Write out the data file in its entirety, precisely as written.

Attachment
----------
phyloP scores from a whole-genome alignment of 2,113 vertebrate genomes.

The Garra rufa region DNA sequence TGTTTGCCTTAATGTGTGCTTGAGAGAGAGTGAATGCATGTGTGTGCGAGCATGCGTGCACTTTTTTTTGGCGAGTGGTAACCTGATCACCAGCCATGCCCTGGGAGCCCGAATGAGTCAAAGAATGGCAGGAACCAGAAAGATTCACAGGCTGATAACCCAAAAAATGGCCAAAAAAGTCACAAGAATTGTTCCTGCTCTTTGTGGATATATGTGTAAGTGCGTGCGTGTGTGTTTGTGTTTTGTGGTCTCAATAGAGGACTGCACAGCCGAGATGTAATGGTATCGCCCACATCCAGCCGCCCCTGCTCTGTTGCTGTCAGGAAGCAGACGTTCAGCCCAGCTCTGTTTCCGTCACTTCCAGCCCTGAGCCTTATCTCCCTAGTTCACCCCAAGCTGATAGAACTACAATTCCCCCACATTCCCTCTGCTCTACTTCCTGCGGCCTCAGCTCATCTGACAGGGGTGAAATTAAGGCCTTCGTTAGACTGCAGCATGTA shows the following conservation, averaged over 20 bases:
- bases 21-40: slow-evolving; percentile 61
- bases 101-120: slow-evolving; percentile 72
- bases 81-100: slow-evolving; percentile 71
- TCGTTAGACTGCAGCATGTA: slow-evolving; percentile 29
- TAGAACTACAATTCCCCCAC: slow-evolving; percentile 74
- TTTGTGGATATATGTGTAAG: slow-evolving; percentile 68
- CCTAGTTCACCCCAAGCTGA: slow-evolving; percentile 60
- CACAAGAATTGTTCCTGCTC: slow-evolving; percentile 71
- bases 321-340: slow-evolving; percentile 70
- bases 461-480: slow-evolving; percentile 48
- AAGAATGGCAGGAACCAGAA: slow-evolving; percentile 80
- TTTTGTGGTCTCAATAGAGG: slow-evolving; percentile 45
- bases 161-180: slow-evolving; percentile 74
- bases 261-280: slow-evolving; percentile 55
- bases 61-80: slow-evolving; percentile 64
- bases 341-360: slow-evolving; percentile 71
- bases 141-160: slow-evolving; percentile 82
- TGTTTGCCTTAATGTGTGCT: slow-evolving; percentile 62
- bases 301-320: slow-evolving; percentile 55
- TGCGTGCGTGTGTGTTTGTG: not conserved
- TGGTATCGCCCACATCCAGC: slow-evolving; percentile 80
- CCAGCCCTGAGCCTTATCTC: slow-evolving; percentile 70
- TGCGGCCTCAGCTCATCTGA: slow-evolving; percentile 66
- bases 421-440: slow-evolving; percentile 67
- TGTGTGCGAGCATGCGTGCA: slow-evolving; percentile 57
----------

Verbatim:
phyloP scores from a whole-genome alignment of 2,113 vertebrate genomes.

The Garra rufa region DNA sequence TGTTTGCCTTAATGTGTGCTTGAGAGAGAGTGAATGCATGTGTGTGCGAGCATGCGTGCACTTTTTTTTGGCGAGTGGTAACCTGATCACCAGCCATGCCCTGGGAGCCCGAATGAGTCAAAGAATGGCAGGAACCAGAAAGATTCACAGGCTGATAACCCAAAAAATGGCCAAAAAAGTCACAAGAATTGTTCCTGCTCTTTGTGGATATATGTGTAAGTGCGTGCGTGTGTGTTTGTGTTTTGTGGTCTCAATAGAGGACTGCACAGCCGAGATGTAATGGTATCGCCCACATCCAGCCGCCCCTGCTCTGTTGCTGTCAGGAAGCAGACGTTCAGCCCAGCTCTGTTTCCGTCACTTCCAGCCCTGAGCCTTATCTCCCTAGTTCACCCCAAGCTGATAGAACTACAATTCCCCCACATTCCCTCTGCTCTACTTCCTGCGGCCTCAGCTCATCTGACAGGGGTGAAATTAAGGCCTTCGTTAGACTGCAGCATGTA shows the following conservation, averaged over 20 bases:
- bases 21-40: slow-evolving; percentile 61
- bases 101-120: slow-evolving; percentile 72
- bases 81-100: slow-evolving; percentile 71
- TCGTTAGACTGCAGCATGTA: slow-evolving; percentile 29
- TAGAACTACAATTCCCCCAC: slow-evolving; percentile 74
- TTTGTGGATATATGTGTAAG: slow-evolving; percentile 68
- CCTAGTTCACCCCAAGCTGA: slow-evolving; percentile 60
- CACAAGAATTGTTCCTGCTC: slow-evolving; percentile 71
- bases 321-340: slow-evolving; percentile 70
- bases 461-480: slow-evolving; percentile 48
- AAGAATGGCAGGAACCAGAA: slow-evolving; percentile 80
- TTTTGTGGTCTCAATAGAGG: slow-evolving; percentile 45
- bases 161-180: slow-evolving; percentile 74
- bases 261-280: slow-evolving; percentile 55
- bases 61-80: slow-evolving; percentile 64
- bases 341-360: slow-evolving; percentile 71
- bases 141-160: slow-evolving; percentile 82
- TGTTTGCCTTAATGTGTGCT: slow-evolving; percentile 62
- bases 301-320: slow-evolving; percentile 55
- TGCGTGCGTGTGTGTTTGTG: not conserved
- TGGTATCGCCCACATCCAGC: slow-evolving; percentile 80
- CCAGCCCTGAGCCTTATCTC: slow-evolving; percentile 70
- TGCGGCCTCAGCTCATCTGA: slow-evolving; percentile 66
- bases 421-440: slow-evolving; percentile 67
- TGTGTGCGAGCATGCGTGCA: slow-evolving; percentile 57